Saturday, January 15, 2022

hiding in plain sight

I always mistake them for something else.

My cup-of-gold vines are fecund growers. And like any plant that quickly grows and flowers, they produce an endless shower of dried flowers and leaves.

Each morning I pick up the nightly detritus. That is when I make my mistake.

Butterflies find the vines the perfect place to rest or hide from predators -- or both. When I press through the vines looking for dried leaves, like Stanley in search of Livingston, it is an early wakeup call for the butterflies that are not yet about their daily business. With one exception.

This haa now happened several times, as it did this morning. I reached for a sere leaf, and it magically comes to life in my fingers. 

The dried-leaf butterflies are as appropriately named as Tony Blair. They look like dried leaves. Even though they come in several forms, they all retain that same camouflage quality. 

By now, I should recognize them before I disturb their slumber. You might very well think that. But, recall I am the guy who was stung by a scorpion because he thought it was a stinging caterpillar -- and still touched it (a hair of the dog).

I will wager you have already guessed where I am taking you next. Back to high school biology where we learned about the color change of peppered moths in the English midlands.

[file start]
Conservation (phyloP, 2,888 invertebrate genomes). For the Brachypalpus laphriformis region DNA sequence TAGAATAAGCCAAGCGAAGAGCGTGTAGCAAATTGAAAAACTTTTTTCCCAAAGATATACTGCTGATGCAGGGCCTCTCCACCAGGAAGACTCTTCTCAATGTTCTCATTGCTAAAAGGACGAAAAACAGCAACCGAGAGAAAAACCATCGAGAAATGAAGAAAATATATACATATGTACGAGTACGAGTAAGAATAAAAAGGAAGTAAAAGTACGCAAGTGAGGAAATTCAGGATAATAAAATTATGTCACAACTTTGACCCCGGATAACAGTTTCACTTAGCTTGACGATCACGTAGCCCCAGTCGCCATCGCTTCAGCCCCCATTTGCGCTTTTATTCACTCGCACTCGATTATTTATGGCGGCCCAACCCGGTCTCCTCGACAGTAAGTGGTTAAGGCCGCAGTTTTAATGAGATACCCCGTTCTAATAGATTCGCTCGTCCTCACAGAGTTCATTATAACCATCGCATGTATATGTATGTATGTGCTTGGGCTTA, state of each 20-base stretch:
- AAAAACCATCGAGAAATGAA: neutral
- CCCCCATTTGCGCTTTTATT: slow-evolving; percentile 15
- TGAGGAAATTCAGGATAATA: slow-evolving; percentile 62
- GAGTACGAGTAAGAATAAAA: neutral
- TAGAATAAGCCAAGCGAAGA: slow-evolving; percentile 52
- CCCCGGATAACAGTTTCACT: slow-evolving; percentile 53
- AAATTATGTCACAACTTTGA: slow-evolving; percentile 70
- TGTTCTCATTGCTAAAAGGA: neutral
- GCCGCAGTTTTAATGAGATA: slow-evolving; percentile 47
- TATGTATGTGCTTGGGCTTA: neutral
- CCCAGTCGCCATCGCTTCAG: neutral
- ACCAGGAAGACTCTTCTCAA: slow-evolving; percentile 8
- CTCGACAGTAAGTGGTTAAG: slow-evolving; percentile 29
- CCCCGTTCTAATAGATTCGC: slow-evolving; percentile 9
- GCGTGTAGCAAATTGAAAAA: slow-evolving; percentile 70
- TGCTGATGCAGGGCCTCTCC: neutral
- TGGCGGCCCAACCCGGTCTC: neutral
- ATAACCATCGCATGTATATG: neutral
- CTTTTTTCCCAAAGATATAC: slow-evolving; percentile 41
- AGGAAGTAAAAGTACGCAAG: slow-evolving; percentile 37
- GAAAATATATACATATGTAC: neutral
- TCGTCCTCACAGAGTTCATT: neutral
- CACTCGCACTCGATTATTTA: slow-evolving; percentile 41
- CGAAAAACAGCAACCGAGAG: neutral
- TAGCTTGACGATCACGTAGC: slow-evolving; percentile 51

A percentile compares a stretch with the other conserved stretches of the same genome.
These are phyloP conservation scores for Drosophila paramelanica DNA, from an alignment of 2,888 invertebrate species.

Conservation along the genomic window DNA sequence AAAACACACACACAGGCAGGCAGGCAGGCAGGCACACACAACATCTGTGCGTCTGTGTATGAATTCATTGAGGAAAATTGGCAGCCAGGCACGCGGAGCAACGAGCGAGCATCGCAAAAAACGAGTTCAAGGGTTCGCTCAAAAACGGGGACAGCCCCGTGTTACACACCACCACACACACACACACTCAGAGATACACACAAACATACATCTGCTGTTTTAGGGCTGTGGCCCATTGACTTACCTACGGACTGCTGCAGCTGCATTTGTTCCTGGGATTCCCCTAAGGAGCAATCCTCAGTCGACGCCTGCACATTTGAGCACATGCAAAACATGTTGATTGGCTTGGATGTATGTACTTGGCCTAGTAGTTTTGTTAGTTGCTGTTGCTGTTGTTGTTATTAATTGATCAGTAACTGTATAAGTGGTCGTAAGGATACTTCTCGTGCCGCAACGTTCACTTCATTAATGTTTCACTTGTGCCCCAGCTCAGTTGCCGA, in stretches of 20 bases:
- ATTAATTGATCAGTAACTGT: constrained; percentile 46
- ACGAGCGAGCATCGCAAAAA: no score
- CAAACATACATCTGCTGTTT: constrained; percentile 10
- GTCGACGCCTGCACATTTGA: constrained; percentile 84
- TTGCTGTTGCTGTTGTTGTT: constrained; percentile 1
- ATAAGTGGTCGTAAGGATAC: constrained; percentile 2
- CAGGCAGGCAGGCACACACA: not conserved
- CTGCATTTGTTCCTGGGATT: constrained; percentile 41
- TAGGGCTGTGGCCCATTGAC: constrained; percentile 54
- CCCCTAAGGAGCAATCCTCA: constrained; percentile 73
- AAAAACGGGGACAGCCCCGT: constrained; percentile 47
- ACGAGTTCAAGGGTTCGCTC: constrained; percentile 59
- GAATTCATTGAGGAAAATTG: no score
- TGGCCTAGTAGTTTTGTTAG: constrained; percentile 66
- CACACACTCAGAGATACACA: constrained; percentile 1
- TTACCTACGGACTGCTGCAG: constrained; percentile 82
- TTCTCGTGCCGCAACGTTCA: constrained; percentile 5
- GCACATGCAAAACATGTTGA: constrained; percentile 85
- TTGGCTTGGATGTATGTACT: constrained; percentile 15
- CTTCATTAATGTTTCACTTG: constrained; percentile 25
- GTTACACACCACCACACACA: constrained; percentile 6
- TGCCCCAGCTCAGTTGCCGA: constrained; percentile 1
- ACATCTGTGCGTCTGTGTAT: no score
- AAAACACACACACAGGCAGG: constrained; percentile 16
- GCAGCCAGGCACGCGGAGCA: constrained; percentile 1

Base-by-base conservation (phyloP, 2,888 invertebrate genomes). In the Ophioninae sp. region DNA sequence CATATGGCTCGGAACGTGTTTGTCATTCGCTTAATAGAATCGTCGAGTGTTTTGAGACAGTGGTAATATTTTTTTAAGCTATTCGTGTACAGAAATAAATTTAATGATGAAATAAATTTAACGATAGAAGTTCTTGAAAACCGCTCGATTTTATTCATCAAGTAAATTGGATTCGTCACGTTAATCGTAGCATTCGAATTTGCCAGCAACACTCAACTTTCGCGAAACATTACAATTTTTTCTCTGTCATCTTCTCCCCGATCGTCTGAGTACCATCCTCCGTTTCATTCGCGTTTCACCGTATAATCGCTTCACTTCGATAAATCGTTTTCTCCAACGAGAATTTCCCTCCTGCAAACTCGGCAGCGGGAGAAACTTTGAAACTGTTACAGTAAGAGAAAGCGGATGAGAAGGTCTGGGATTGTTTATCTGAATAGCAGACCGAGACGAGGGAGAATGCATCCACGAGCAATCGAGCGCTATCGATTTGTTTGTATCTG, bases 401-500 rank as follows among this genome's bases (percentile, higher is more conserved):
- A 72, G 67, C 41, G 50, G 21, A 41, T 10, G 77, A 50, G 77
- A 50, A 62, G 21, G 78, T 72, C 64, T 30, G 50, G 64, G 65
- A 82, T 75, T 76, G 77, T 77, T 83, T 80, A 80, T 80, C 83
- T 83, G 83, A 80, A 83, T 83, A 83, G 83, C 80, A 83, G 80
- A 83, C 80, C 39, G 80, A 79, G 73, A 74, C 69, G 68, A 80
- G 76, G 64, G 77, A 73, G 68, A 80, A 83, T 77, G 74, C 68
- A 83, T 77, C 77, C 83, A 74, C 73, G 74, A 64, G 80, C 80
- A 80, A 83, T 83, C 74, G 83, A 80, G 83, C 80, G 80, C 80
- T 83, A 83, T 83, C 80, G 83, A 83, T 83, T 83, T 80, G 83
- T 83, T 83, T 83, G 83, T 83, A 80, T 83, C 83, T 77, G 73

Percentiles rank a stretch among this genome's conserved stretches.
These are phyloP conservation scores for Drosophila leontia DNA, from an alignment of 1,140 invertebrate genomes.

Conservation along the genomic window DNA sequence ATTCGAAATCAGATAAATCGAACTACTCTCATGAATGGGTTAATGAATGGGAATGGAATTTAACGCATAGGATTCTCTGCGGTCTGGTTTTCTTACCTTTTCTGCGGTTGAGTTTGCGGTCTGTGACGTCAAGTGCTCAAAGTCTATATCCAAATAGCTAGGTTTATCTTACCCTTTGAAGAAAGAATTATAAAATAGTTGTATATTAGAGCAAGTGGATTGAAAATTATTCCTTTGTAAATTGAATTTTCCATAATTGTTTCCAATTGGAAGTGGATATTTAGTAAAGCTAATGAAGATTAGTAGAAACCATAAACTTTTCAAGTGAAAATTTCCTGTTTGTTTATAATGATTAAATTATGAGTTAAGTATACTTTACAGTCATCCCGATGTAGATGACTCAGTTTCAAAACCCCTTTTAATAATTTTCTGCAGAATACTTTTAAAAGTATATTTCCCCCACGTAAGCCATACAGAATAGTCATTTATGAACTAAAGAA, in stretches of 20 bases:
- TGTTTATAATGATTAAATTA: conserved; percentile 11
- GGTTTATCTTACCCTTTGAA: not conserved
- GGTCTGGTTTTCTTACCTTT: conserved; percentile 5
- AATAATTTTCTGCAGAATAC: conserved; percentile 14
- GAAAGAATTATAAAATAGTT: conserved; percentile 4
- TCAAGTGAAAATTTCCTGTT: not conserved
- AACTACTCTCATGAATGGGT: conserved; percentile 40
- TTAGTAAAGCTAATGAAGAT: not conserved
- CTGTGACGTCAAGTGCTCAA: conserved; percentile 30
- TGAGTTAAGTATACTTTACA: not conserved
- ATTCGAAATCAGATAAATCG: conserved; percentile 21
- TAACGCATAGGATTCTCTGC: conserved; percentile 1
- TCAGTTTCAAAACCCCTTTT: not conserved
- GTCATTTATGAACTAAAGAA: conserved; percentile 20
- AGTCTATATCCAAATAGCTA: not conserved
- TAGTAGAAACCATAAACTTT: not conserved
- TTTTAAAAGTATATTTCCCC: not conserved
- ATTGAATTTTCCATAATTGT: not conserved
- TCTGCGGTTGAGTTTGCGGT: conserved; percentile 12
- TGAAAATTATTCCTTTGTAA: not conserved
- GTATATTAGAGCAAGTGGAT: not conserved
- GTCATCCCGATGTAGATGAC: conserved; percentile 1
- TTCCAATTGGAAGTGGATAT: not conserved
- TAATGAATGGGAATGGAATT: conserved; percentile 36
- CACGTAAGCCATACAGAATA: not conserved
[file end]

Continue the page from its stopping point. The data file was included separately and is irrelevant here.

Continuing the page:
Up until the industrial revolution, the peppered moth was gray and slept during the day on gray tree trunks. Then came the revolution and sooted the trees black. Within a couple of decades, black peppered moths appeared in the dirty cities. The gray moths proliferated in the countryside. When pollution was cut back in the 1960s and the tree trunks reverted to their natural gray, the gray moths returned.

This was long used as evidence of evolutionary natural selection. Birds ate the gray moths when the trees were sooty and the black ones when they were clean.

That set off a scientific debate as to whether there was a causal relation between the pollution and the color change. Recent studies indicate there may have been. The black wing mutation did not appear until 1810 -- just as the revolution was churning up the smoke. Or it may have all been an odd coincidence.

Whatever the truth is, circumstances had an environmental impact on which moths survived and where. As we undergo cyclical climate change, we will undoubtedly be witness to other adaptations. Snowy plovers will find new places to live. Giant sequoias may not be so lucky.

I doubt I will live that long -- to see how the brave new world evolves. Instead, I will have to content myself with the wonders of creation that show up in my garden.

Just as they are.

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